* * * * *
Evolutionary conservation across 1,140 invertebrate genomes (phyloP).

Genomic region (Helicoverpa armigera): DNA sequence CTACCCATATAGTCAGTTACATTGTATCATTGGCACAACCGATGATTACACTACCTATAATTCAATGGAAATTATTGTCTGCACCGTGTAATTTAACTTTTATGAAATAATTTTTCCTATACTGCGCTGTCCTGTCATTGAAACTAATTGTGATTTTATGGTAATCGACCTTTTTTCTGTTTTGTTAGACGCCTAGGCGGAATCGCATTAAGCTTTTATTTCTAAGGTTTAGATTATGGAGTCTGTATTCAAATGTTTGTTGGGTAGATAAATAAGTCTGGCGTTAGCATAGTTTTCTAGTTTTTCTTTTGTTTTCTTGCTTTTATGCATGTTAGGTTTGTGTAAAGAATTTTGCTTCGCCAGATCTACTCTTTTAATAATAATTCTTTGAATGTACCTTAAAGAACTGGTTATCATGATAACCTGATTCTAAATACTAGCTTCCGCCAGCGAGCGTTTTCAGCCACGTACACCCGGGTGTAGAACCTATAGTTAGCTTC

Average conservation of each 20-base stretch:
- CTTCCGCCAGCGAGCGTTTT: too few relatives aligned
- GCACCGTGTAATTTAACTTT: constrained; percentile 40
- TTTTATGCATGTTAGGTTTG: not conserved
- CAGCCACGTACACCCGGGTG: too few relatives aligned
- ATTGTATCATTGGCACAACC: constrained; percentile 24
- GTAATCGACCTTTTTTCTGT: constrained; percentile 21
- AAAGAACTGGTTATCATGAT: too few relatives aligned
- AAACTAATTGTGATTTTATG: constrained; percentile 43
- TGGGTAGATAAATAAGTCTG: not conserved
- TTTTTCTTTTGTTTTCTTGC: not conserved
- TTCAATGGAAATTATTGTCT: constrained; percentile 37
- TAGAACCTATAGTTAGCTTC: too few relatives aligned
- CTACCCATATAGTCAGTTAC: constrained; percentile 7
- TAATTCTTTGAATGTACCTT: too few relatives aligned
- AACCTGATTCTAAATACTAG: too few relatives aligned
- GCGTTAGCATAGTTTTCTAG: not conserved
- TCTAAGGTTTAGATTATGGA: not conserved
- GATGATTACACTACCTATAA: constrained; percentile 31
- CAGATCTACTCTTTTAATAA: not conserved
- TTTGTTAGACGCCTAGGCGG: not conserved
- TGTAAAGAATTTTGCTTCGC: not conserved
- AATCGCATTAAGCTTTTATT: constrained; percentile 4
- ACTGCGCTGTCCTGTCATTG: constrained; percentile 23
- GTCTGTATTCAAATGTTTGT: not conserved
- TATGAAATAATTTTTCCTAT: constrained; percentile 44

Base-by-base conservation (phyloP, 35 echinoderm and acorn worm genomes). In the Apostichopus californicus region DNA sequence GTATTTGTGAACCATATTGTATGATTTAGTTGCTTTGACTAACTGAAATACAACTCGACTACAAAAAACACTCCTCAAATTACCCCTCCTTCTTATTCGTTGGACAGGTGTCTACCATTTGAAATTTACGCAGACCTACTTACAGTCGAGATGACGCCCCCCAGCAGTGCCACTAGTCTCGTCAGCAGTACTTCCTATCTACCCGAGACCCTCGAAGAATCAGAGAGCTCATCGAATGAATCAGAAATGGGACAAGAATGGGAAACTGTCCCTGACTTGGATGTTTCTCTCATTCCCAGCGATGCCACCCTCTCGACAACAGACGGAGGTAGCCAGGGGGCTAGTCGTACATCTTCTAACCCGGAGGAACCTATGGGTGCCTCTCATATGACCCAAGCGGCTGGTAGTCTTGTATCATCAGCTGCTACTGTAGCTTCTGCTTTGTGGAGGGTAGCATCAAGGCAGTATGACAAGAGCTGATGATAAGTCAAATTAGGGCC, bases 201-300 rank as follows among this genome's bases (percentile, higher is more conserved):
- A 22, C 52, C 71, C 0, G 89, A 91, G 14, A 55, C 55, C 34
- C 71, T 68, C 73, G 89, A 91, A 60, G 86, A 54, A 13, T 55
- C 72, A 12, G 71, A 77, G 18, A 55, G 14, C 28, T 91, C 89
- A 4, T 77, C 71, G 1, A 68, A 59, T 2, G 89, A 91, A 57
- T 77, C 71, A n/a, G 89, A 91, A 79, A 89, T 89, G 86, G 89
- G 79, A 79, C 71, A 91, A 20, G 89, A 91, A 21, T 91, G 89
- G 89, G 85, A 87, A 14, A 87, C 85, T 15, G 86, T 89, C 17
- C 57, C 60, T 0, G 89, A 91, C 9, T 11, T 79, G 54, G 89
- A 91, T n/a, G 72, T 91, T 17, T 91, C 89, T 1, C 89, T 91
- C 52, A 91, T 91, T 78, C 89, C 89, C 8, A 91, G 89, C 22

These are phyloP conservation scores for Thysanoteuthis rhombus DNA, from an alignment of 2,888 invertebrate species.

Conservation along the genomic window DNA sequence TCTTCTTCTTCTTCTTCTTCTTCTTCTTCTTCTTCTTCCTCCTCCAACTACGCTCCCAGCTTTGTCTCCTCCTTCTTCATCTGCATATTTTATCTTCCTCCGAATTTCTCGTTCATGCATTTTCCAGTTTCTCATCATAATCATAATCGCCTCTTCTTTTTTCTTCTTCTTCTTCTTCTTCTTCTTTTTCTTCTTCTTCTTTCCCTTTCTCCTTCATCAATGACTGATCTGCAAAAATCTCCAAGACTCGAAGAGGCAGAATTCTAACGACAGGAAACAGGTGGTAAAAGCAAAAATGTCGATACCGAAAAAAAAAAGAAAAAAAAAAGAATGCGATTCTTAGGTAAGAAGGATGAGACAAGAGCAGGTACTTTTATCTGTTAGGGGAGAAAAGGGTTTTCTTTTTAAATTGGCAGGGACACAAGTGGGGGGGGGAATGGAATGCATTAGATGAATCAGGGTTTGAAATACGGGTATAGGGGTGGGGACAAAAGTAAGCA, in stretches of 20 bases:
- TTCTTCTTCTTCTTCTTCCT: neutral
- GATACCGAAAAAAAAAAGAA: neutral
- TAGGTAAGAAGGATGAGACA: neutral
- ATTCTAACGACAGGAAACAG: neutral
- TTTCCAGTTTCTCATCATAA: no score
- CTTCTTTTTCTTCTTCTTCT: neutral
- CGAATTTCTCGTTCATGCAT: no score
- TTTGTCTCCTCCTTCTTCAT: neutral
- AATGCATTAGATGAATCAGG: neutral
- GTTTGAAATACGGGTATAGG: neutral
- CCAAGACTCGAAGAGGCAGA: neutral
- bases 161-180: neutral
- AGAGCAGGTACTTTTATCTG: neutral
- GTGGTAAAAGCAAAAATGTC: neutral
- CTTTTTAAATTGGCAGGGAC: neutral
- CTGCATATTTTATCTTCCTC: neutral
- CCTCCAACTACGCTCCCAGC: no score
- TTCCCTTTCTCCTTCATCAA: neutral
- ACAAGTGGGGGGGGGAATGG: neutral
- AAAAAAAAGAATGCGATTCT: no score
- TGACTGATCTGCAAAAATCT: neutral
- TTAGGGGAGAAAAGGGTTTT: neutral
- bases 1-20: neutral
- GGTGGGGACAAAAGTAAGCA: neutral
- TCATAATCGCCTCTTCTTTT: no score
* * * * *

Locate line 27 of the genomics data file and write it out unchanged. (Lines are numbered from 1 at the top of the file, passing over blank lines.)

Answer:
- GTCTGTATTCAAATGTTTGT: not conserved